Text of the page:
Canadian home sales continued to fall in April, dropping 2.9 per cent month-over-month and 13.9 per cent year-over-year, according to new data released by the Canadian Real Estate Association (CREA) today. Economists are pointing to the new mortgage stress test as the cause of the national slump, but some markets are being hit harder than others.
“This year’s new stress test has lowered sales activity and destabilized market balance for housing markets in Alberta, Saskatchewan and Newfoundland and Labrador Provinces,” writes CREA chief economist Gregory Klump, in a statement.
Klump writes that the provinces, which have faced economic difficulties tied to natural resources, have been harder hit by the test.
Sales fell by 6.1 per cent month-over-month in Calgary, while prices in Edmonton were down 0.9 per cent year-over-year. Prices where down 6.5 and 3.4 per cent year-over-year in Regina and Saskatoon, respectively.
“This was a disappointing report,” writes TD economist Rishi Sondhi, in a note. “Sales fell during April while revisions to March painted a weaker picture of activity than originally thought. Activity continues to be negatively impacted by higher mortgage rates, the [new mortgage stress test] and, in some markets, provincial regulation.”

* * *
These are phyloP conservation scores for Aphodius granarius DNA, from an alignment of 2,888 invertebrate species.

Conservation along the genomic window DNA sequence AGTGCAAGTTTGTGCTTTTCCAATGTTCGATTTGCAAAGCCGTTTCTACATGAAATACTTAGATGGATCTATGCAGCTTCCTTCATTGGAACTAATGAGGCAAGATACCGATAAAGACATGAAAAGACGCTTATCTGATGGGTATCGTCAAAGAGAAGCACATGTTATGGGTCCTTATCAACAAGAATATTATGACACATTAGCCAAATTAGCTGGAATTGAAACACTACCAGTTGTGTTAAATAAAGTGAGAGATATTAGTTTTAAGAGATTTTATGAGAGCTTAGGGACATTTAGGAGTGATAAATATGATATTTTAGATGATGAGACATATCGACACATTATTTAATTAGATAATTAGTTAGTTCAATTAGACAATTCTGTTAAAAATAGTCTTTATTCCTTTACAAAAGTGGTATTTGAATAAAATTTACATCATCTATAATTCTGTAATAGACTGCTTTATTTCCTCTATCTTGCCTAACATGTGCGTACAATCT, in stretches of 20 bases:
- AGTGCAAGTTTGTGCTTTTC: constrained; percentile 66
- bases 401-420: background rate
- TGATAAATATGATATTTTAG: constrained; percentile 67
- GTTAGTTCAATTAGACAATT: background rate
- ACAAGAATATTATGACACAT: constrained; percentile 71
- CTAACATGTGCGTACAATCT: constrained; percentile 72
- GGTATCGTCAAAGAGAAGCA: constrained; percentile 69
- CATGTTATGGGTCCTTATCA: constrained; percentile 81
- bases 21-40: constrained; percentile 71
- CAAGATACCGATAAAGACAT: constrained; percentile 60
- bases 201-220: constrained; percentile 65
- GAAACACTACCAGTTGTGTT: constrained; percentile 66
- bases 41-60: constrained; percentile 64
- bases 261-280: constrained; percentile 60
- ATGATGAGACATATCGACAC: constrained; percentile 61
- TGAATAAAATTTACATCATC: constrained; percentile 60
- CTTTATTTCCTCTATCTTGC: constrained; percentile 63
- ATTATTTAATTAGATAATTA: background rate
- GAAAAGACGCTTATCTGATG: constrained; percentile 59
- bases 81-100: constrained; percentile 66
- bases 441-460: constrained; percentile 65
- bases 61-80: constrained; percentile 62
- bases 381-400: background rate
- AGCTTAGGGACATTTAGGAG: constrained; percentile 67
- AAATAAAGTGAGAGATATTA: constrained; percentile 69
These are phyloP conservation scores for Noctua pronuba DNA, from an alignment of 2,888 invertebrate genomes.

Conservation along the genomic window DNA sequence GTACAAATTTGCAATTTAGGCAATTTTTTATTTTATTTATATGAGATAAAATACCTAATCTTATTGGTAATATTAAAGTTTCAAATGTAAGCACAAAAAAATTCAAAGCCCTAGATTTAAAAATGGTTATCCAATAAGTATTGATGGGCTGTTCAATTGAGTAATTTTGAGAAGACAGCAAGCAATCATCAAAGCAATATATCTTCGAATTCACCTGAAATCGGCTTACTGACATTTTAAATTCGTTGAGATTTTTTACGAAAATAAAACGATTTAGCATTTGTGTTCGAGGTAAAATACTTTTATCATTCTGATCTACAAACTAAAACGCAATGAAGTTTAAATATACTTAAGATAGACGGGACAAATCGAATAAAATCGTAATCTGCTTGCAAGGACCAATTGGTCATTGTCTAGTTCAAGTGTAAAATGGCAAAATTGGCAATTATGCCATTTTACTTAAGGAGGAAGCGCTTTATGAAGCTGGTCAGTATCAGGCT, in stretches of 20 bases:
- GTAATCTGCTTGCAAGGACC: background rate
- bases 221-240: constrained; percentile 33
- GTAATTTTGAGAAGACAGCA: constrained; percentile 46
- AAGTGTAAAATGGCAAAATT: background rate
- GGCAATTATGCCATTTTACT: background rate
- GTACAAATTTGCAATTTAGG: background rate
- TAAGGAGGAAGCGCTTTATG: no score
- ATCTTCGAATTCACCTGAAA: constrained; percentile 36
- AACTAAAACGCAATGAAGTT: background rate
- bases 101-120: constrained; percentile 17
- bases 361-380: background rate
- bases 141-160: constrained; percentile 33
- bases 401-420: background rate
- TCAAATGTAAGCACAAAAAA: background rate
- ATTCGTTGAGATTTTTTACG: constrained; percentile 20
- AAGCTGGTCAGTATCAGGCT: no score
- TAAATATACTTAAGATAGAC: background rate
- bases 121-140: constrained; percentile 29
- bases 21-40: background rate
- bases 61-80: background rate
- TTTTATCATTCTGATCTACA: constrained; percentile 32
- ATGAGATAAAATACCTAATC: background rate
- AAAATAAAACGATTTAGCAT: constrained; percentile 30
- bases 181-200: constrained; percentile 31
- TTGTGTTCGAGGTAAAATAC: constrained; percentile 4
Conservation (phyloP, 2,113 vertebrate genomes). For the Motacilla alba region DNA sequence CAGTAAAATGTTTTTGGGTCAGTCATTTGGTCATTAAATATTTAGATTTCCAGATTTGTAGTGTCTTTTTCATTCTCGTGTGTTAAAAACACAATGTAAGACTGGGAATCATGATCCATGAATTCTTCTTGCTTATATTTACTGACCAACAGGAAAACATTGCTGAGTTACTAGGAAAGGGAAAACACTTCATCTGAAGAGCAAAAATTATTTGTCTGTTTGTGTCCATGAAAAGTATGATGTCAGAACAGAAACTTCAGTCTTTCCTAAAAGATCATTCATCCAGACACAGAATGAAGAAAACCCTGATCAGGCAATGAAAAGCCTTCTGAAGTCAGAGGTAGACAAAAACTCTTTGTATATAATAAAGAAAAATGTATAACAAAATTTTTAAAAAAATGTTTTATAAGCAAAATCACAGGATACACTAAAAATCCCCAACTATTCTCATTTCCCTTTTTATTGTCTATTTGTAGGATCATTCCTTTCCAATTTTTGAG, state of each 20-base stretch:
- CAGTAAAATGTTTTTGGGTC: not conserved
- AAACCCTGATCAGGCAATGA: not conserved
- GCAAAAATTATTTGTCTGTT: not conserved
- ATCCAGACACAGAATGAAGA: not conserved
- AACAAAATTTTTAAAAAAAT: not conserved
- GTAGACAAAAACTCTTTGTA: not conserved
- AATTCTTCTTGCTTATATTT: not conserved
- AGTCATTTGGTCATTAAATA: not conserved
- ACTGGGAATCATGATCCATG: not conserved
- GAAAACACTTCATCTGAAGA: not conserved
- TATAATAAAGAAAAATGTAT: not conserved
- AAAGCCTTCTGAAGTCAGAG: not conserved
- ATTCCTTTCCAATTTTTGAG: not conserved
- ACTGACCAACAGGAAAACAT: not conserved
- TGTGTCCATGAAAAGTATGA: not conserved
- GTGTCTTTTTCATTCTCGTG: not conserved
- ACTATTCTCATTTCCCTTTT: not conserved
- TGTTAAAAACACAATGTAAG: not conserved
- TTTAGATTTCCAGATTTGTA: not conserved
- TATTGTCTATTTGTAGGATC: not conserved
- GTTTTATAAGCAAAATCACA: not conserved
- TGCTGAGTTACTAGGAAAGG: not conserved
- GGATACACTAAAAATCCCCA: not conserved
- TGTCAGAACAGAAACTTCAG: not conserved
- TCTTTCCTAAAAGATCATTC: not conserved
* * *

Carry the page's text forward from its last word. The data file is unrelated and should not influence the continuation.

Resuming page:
Currently the national sales-to-new-listings ratio sits at 53.7 per cent, up from 52.6 per cent in March. A ratio of between 40 and 60 per cent is considered balanced, with readings above and below indicating sellers and buyers markets, respectively.
Moving forward, Sondhi predicts that the stress test will continue to weigh on housing activity, but writes that things likely won’t be as cool as they were at the beginning of the year.
“We don’t expect the outsized declines in activity that were observed in the first quarter to be repeated,” he writes. “Ultimately, signs of stabilization should emerge later in the year and into 2019, amid healthy labour markets and ongoing population growth.”